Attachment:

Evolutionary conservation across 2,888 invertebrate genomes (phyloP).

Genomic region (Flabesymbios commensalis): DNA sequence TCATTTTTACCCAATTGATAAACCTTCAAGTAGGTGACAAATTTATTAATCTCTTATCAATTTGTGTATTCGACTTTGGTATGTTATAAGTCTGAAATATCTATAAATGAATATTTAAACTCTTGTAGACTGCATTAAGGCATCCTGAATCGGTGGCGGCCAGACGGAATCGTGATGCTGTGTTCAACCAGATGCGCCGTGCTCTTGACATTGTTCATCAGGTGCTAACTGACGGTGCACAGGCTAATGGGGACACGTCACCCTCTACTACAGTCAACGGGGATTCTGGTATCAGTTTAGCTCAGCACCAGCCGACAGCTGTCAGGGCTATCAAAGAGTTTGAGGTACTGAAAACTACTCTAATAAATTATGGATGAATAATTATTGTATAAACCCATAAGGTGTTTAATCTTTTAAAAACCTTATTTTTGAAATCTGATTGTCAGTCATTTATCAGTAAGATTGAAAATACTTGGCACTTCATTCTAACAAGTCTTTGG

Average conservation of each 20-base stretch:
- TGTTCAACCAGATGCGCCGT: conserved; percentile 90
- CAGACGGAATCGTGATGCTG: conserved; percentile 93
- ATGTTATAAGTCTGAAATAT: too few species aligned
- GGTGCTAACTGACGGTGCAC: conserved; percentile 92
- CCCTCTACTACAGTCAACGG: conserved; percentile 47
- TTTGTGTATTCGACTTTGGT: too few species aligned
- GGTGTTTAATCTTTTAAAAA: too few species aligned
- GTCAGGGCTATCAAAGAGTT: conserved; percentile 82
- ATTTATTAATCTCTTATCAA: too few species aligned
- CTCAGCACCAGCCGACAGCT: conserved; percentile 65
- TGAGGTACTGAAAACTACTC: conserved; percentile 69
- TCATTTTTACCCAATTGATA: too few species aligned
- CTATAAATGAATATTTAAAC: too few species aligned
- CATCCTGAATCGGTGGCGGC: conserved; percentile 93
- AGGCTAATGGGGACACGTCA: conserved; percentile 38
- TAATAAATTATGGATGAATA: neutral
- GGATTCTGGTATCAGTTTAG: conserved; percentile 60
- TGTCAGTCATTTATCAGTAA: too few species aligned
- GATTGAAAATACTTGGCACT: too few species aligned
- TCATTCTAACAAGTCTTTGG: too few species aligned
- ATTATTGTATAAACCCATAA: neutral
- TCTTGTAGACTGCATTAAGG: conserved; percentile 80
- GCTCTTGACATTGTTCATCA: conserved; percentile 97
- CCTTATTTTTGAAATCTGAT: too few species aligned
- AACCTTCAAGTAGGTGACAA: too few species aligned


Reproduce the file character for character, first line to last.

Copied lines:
Evolutionary conservation across 2,888 invertebrate genomes (phyloP).

Genomic region (Flabesymbios commensalis): DNA sequence TCATTTTTACCCAATTGATAAACCTTCAAGTAGGTGACAAATTTATTAATCTCTTATCAATTTGTGTATTCGACTTTGGTATGTTATAAGTCTGAAATATCTATAAATGAATATTTAAACTCTTGTAGACTGCATTAAGGCATCCTGAATCGGTGGCGGCCAGACGGAATCGTGATGCTGTGTTCAACCAGATGCGCCGTGCTCTTGACATTGTTCATCAGGTGCTAACTGACGGTGCACAGGCTAATGGGGACACGTCACCCTCTACTACAGTCAACGGGGATTCTGGTATCAGTTTAGCTCAGCACCAGCCGACAGCTGTCAGGGCTATCAAAGAGTTTGAGGTACTGAAAACTACTCTAATAAATTATGGATGAATAATTATTGTATAAACCCATAAGGTGTTTAATCTTTTAAAAACCTTATTTTTGAAATCTGATTGTCAGTCATTTATCAGTAAGATTGAAAATACTTGGCACTTCATTCTAACAAGTCTTTGG

Average conservation of each 20-base stretch:
- TGTTCAACCAGATGCGCCGT: conserved; percentile 90
- CAGACGGAATCGTGATGCTG: conserved; percentile 93
- ATGTTATAAGTCTGAAATAT: too few species aligned
- GGTGCTAACTGACGGTGCAC: conserved; percentile 92
- CCCTCTACTACAGTCAACGG: conserved; percentile 47
- TTTGTGTATTCGACTTTGGT: too few species aligned
- GGTGTTTAATCTTTTAAAAA: too few species aligned
- GTCAGGGCTATCAAAGAGTT: conserved; percentile 82
- ATTTATTAATCTCTTATCAA: too few species aligned
- CTCAGCACCAGCCGACAGCT: conserved; percentile 65
- TGAGGTACTGAAAACTACTC: conserved; percentile 69
- TCATTTTTACCCAATTGATA: too few species aligned
- CTATAAATGAATATTTAAAC: too few species aligned
- CATCCTGAATCGGTGGCGGC: conserved; percentile 93
- AGGCTAATGGGGACACGTCA: conserved; percentile 38
- TAATAAATTATGGATGAATA: neutral
- GGATTCTGGTATCAGTTTAG: conserved; percentile 60
- TGTCAGTCATTTATCAGTAA: too few species aligned
- GATTGAAAATACTTGGCACT: too few species aligned
- TCATTCTAACAAGTCTTTGG: too few species aligned
- ATTATTGTATAAACCCATAA: neutral
- TCTTGTAGACTGCATTAAGG: conserved; percentile 80
- GCTCTTGACATTGTTCATCA: conserved; percentile 97
- CCTTATTTTTGAAATCTGAT: too few species aligned
- AACCTTCAAGTAGGTGACAA: too few species aligned